According to California Family Code, both parents have an equal responsibility to care for their child’s health, safety, and welfare. One of the primary ways to do so is by providing the child with adequate financial support and satisfying their material needs such as the need for sustenance, shelter and so on. Fulfilling this duty usually comes naturally when the parents of a child remain married to each other. However, when the parents are separated or divorced, they need to work out an agreement that will allow both of them to keep taking financial care of the child.
If separated or divorced parents cannot agree on the fair and reasonable amount each of them should contribute, one parent can petition the court to establish a child support order. The purpose of such an order is to oblige the other parent to pay a specific monthly amount of money to help cover the expenses related to raising the child. In this article, you will learn what factors a California court will take into consideration when calculating child support payments.
When deciding on the amount of child support, courts in California must follow strict guidelines. These guidelines mention a number of factors that a court must take into consideration in order to establish a specific monthly amount of child support payments. Such factors include:
The way in which the factors mentioned above are used to calculate child support payments is regulated by a complicated mathematical formula. Courts usually use a computer program that helps to determine the exact amount. A version of the program in the form of an online calculator can be found on the California Child Support Services website.
While California courts usually closely follow the guidelines and establish child support orders based on the guideline amount, certain exceptions can, at times, be made. Such circumstances may include a situation where one parent’s income is unusually high and the calculated guideline amount would greatly exceed the child’s needs. On the other hand, a court may also decide to increase the amount of child support payments when one parent spends very little time with the child, not contributing sufficiently to the child’s needs.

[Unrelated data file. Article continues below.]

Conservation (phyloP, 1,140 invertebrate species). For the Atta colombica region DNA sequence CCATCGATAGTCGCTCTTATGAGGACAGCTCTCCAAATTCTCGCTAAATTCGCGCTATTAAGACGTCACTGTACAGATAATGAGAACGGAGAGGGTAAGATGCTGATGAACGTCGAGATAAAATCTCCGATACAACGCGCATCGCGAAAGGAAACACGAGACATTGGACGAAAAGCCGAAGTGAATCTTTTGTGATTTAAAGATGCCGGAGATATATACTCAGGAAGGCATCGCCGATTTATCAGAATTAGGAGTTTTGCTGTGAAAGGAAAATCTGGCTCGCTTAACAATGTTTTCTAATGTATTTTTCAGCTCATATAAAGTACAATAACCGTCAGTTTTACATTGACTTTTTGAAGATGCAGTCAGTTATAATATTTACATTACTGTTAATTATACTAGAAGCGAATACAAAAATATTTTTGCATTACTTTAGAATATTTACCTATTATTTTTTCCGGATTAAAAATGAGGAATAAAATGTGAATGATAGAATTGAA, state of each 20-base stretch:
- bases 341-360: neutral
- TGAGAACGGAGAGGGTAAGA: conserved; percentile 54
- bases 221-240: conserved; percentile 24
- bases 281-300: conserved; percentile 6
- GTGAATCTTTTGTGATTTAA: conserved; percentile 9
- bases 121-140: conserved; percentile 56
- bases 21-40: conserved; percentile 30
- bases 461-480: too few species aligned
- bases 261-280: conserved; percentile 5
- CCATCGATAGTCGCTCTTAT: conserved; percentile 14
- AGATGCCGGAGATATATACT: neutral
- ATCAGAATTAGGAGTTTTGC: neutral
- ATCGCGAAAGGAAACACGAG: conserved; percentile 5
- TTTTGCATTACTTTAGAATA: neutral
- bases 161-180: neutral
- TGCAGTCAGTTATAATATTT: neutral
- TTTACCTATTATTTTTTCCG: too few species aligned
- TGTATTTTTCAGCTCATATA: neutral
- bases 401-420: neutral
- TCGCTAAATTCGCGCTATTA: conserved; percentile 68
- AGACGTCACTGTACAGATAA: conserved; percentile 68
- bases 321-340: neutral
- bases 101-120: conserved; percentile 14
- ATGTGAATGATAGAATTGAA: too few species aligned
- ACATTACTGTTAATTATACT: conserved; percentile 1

In addition to the child support payments calculated using the guidelines stipulated by California family law, the court can also add certain other expenses to the guideline amount. Such expenses are usually related to some special needs such as costs of uninsured health care, a parent’s travel expenses when related to child visitation as well as the child’s educational expenses.
We realize that the rules of a child support case in California may still seem complicated to you. At a consultation with one of our experienced Carroll Law Office attorneys, we will gladly answer any questions you may have with regards to child support laws and arrangements. We will also analyze your individual child support situation and provide advice on the best legal solutions available in your circumstances. Do not hesitate to contact us by today calling at 707-536-1156.
Fields Marked With An “*” Are Required